A general view as stadium workers clean snow from the field and stands during the Super Bowl XLVIII stadium preparations press conference at MetLife Stadium. (USA TODAY Sports: Joe Camporeale)
Super Bowl XLVIII is scheduled for Sunday, Feb. 2, but the NFL put contingency plans in place to play the game any time between Friday and Monday next weekend.
A storm of massive proportions would have to be in the forecast for the league to make those contingencies a reality.
“We are embracing the weather,” commissioner Roger Goodell said Monday. “Football is played in the elements.”
The current forecast for Super Bowl Sunday in East Rutherford, N.J. is for a high of 40 and 30 percent chance of rain or snow. Kickoff is scheduled for 6:25 p.m. ET.
If a major storm or severe temperatures impacts the region, the game could be played anywhere from Friday, Jan. 31 to Monday, Feb. 3. But the NFL said that’s a worst-case scenario with a low probability based on current weather models.
NFL officials are hoping fans embrace the first outdoor, cold-weather Super Bowl in league history. They will receive ear muffs, hat, lip balm, mittens, cup holder, scarf, tissues, a radio to listen to the game, hand warmers, a seat cushion and a waist-wrap, quarterback-style hand pocket.
Those “comfort” items won’t go a long way toward ensuring safety, which Goodell and NFL officials are stressing is most important on their long list of logistical concerns. Wednesday, MetLife Stadium officials and more than 1,000 workers removed 13 inches of snow from the bowl seating area as an impromptu test run for the upcoming week.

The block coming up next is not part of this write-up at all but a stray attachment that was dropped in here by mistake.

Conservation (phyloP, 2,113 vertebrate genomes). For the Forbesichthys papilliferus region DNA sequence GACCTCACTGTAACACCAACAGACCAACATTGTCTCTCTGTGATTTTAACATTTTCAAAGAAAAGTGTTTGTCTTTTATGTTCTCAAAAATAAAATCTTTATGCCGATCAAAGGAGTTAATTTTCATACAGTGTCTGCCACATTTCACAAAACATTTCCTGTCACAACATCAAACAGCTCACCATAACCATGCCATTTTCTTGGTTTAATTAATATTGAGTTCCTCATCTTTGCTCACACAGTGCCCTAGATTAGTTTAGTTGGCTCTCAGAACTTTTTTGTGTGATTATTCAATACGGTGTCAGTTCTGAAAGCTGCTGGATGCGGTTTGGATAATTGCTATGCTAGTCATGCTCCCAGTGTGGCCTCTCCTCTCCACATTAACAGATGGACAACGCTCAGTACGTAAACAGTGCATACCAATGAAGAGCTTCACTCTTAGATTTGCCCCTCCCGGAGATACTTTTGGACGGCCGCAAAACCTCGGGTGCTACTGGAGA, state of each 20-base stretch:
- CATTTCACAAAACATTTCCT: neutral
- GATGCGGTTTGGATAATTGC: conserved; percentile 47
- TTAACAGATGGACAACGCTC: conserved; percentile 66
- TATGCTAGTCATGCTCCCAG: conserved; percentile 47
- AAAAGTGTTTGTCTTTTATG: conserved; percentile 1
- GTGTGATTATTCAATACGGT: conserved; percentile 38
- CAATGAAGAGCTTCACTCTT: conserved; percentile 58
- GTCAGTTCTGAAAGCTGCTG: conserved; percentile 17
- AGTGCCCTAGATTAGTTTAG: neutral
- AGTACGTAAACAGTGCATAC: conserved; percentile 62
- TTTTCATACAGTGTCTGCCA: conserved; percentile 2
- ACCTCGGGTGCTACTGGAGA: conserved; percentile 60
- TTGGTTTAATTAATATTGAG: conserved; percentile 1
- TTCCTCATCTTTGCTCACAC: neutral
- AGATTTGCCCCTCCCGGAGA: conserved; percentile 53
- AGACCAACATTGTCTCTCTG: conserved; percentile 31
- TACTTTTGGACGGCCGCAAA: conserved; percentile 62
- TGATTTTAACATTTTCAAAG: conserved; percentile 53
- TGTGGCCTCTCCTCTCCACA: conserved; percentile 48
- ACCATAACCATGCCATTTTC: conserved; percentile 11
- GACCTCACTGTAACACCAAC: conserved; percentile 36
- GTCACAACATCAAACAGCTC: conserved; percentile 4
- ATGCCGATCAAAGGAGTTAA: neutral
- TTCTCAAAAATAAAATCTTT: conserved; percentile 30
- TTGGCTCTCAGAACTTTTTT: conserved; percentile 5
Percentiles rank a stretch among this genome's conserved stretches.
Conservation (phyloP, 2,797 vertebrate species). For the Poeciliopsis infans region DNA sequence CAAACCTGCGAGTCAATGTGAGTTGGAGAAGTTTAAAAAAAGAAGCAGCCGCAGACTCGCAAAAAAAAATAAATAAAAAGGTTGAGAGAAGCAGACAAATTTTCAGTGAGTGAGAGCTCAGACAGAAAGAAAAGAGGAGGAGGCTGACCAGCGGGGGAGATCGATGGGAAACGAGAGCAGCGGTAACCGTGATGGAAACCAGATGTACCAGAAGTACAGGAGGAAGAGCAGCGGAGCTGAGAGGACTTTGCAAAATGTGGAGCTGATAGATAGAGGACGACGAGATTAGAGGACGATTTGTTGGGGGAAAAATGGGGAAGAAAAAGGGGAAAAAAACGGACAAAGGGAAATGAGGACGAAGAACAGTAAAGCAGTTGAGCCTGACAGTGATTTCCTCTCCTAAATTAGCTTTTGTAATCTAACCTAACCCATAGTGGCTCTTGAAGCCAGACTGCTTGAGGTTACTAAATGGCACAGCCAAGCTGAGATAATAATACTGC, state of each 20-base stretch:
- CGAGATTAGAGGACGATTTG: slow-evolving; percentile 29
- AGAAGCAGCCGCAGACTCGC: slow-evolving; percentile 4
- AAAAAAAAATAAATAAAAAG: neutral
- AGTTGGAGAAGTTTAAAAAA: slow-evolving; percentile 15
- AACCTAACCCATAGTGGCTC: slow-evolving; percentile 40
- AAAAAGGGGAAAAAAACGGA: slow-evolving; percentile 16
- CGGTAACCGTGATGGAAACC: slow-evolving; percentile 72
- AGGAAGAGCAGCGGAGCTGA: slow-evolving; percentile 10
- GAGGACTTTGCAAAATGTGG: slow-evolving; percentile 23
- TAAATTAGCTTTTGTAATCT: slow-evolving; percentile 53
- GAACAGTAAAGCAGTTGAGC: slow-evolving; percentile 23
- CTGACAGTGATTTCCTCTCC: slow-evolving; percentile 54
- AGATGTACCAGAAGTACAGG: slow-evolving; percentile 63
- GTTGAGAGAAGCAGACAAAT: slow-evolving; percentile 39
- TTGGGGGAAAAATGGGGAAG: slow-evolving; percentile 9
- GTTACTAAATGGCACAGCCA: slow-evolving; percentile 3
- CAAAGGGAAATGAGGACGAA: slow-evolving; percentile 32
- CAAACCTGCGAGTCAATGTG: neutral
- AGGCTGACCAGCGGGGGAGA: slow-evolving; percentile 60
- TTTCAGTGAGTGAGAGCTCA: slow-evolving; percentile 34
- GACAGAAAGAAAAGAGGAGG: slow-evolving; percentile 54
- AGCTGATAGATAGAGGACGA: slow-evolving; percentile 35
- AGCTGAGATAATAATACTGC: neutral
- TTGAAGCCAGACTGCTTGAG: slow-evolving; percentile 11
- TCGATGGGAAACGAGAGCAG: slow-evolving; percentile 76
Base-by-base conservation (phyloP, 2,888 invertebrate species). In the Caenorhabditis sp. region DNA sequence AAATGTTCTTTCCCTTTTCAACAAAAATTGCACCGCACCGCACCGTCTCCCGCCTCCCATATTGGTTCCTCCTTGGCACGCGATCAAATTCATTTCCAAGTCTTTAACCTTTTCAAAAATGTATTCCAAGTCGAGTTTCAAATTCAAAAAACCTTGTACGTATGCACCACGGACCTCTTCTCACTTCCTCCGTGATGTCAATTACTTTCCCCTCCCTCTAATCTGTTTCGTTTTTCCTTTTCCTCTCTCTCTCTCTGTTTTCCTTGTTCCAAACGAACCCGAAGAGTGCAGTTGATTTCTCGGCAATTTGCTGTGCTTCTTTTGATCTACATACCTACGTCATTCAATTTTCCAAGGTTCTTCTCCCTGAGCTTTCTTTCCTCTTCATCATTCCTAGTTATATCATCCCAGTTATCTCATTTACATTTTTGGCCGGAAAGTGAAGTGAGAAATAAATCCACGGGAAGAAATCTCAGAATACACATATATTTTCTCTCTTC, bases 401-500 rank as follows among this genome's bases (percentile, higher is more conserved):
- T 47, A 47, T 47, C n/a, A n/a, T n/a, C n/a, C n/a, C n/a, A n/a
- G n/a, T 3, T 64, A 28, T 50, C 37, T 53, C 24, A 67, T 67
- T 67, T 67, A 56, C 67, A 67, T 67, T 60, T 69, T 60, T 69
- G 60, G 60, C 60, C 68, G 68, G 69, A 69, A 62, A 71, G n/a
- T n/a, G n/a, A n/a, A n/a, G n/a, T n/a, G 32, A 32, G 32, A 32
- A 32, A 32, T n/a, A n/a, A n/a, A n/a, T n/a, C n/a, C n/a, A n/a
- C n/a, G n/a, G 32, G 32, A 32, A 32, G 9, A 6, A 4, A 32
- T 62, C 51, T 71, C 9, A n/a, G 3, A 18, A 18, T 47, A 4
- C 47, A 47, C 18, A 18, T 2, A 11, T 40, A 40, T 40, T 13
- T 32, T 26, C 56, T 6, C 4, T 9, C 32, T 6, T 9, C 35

“I think that the various events that we have are going off without a hitch and in fact have already begun because staging this stadium is an event in and of itself,” NFL vice president of operations Eric Grubman said. “We don’t have a crystal ball on weather, but we’re confident we’ll be able to have our events.”
New Jersey governor Chris Christie declared a state of emergency on Tuesday. Grubman said a similar call Feb. 2 — restricting local travel and traffic that would be funneling from all directions toward MetLife Stadium starting early in the afternoon — would be a consideration for delaying or moving the game.
The 80,000 fans who will attend the game would be impacted in different ways. Fans and thousands of media credentialed to cover the event, including hundreds of international reporters, could face challenges adjusting travel and lodging schedules.
“Based on the long-range forecast, all that I would even hazard to guess is that it is probably going to be cold. I doubt we are going to have an unusual warm spell,” Grubman said.